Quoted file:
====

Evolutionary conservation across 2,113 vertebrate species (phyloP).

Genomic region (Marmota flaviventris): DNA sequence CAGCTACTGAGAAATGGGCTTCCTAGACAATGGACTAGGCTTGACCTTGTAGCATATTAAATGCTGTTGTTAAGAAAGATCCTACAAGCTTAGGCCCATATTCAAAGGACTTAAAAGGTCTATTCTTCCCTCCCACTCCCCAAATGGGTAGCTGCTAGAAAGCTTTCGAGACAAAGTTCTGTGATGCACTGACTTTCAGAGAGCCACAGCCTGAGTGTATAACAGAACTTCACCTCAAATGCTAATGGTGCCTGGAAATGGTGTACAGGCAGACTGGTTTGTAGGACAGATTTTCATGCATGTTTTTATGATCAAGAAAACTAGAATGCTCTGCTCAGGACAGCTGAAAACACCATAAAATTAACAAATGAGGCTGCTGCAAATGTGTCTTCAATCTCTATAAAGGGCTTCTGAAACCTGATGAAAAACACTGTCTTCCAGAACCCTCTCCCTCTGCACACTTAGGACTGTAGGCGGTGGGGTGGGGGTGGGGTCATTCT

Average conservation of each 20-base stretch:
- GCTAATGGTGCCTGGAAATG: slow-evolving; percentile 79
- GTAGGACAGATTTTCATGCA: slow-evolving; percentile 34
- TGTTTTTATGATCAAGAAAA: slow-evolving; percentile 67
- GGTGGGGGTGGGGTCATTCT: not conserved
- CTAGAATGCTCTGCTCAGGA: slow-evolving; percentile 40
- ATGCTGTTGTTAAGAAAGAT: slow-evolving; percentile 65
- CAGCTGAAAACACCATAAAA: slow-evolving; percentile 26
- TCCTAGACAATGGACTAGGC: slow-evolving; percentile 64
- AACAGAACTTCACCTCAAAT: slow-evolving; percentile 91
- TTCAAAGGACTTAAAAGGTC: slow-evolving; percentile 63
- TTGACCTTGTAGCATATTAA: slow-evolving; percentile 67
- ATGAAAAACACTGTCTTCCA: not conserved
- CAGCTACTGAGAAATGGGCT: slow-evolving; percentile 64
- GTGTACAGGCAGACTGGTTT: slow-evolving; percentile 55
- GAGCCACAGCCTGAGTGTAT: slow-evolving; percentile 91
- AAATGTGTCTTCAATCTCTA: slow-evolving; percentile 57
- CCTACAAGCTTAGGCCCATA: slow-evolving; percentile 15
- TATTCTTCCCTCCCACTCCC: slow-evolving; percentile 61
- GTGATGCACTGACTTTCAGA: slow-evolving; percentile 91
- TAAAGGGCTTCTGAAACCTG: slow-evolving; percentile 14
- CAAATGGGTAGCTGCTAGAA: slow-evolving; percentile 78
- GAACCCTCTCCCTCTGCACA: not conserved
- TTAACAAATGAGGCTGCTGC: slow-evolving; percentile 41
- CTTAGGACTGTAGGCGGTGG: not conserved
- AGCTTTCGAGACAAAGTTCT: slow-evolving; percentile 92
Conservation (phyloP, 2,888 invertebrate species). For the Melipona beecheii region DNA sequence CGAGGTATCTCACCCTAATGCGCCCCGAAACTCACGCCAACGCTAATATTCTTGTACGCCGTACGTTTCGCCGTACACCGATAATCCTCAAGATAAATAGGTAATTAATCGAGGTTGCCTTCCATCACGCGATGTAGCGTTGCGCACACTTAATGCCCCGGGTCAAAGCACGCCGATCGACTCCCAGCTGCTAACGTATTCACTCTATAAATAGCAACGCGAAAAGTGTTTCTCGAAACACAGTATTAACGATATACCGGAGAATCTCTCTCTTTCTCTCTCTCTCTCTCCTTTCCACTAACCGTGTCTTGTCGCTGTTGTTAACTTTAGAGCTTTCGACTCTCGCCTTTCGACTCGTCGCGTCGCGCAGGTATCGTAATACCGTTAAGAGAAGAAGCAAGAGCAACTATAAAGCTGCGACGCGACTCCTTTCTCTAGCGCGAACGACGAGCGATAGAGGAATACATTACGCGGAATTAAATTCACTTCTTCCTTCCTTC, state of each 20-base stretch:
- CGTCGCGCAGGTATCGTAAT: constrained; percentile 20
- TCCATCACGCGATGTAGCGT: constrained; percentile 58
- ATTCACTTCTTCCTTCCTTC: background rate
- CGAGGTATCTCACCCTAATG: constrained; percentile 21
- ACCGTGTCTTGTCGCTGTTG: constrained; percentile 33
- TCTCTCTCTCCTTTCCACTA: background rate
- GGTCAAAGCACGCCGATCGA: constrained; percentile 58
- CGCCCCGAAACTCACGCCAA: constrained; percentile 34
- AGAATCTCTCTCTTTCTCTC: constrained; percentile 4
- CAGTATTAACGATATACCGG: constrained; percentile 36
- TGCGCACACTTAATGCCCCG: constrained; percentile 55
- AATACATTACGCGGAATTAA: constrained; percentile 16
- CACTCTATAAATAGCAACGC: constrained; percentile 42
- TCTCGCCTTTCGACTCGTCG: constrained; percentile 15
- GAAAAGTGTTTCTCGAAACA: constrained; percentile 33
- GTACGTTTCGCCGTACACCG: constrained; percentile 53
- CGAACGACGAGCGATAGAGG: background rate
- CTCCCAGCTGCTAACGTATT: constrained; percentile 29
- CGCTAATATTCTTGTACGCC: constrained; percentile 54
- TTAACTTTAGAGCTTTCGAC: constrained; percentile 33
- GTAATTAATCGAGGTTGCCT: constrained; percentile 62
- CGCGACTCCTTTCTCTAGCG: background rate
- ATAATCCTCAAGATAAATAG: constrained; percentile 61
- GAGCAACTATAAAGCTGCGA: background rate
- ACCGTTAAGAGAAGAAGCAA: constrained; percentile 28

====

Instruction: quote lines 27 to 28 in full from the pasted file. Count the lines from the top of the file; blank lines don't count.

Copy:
- CTTAGGACTGTAGGCGGTGG: not conserved
- AGCTTTCGAGACAAAGTTCT: slow-evolving; percentile 92